The SA police say Oscar Pistorius's US team of forensic investigators had "controlled access to the evidence" during their preparation of his trial.
US forensic investigators appointed by murder-accused Paralympian and Olympian Oscar Pistorius's defence team were assisted by South African police when examining evidence, the police said on Thursday.
"The residence of Mr Pistorius is no longer a crime scene and was handed back to him long ago," Lieutenant General Solomon Makgale said.
Pistorius appeared briefly in the Pretoria Magistrate's Court on August 19 for shooting his girlfriend Reeva Steenkamp on February 14 in his Pretoria home.
Makgale said Pistorius's investigators visited the scene of the crime, Silverwood Estate, Pistorius's home at the time, on Monday. They had made arrangements with the police beforehand.
"The purpose of this visit was to enable them to have access to the toilet door and to reconstruct the crime scene."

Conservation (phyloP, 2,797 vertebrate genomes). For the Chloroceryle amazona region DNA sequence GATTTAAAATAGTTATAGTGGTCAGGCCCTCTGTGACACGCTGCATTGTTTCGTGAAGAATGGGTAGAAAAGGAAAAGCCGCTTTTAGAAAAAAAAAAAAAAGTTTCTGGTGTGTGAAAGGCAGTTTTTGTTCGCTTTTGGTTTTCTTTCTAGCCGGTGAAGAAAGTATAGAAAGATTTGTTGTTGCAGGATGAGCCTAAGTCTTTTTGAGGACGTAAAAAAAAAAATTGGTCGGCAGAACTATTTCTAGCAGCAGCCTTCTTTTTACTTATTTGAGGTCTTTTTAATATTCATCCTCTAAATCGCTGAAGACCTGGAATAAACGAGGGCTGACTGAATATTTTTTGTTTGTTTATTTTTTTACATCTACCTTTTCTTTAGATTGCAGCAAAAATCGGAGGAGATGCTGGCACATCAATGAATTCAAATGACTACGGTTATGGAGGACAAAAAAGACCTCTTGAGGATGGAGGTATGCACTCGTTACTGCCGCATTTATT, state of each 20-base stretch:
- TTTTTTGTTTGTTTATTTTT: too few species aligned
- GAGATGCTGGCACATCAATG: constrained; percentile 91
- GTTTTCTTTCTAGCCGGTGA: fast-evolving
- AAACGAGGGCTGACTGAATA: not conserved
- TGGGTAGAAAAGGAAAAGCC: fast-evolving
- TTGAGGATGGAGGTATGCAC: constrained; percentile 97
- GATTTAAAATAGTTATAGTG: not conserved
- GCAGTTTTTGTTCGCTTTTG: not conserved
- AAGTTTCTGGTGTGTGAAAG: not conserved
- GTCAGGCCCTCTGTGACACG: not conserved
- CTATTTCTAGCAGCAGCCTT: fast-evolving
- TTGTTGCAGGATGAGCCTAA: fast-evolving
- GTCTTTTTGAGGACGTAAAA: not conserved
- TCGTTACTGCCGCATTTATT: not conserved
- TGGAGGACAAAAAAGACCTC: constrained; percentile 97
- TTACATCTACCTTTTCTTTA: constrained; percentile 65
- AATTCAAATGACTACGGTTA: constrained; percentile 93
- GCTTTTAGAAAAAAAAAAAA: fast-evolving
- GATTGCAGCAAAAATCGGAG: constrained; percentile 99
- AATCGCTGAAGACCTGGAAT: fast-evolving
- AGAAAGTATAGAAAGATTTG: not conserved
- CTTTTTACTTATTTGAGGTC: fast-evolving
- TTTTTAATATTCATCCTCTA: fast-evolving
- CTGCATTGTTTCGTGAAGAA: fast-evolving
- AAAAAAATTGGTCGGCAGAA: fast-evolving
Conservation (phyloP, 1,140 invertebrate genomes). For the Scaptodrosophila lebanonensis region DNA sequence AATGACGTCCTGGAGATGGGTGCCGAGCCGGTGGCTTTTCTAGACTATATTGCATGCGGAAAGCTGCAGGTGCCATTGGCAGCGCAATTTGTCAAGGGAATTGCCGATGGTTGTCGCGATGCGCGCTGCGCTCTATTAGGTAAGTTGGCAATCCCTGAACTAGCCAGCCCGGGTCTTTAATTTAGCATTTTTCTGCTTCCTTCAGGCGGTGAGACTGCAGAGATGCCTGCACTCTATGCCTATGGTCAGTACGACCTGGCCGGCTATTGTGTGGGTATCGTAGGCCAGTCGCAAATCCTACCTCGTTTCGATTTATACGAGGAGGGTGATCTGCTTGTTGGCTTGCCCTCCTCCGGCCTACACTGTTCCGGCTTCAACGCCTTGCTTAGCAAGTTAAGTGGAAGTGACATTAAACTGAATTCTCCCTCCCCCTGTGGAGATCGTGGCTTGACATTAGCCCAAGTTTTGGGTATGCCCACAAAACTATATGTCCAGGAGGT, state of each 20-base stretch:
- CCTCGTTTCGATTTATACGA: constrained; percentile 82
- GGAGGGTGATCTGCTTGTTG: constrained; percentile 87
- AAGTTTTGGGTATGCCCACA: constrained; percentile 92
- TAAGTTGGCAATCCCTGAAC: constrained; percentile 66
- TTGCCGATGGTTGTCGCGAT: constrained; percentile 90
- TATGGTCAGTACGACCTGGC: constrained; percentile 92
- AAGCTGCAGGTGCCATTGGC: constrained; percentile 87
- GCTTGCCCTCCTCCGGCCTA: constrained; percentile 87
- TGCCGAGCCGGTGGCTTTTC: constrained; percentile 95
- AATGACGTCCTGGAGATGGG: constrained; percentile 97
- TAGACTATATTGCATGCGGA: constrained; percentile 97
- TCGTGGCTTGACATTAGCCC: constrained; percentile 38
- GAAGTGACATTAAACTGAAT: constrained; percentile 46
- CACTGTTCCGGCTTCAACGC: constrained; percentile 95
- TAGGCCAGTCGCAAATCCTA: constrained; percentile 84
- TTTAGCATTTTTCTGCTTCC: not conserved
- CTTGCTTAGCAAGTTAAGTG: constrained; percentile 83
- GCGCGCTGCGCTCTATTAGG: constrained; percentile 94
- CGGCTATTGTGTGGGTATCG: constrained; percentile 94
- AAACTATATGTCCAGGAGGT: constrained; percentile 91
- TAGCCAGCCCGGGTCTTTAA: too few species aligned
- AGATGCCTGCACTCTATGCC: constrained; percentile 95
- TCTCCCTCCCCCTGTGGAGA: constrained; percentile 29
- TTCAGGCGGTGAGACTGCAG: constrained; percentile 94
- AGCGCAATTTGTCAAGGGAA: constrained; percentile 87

The investigating officer and a ballistic expert from the police were present.
"This has been the second time that this has been done during the presence of our investigating team."
Access to evidence
Makgale said that Pistorius's team was given controlled access to the evidence.
"The forensic team of Mr Pistorius did not take any evidence from the [South African Police Service] storage facilities nor did they have any evidence in their sole possession at any time.
"In terms of South African law, the state is however obliged to make any exhibit or evidence in its possession available to an accused or defence council, upon request, in order for the accused to prepare for his or her defence."
On Tuesday, Pistorius's spokesperson said the forensic investigators from the US would assist Pistorius's defence team with his trial.
"I can confirm that a team of forensic investigators from America will be working with the defence team," spokesperson Anneliese Burgess said.
"It's very standard practice to work with experts during the preparation of any trial."
She said that the team arrived on Monday at Pistorius's Pretoria home with his lawyers. Burgess said that they would not go into the details of the investigators' work and said that that was all she could say.
At his bail hearing in August, Pistorius submitted that he thought Steenkamp was an intruder.
Along with murder, Pistorius was also charged with contravening the Firearms Control Act.
The trial was moved to the high court in Pretoria and would run from March 3 to 20. The indictment lists 107 witnesses to testify for the state. – Sapa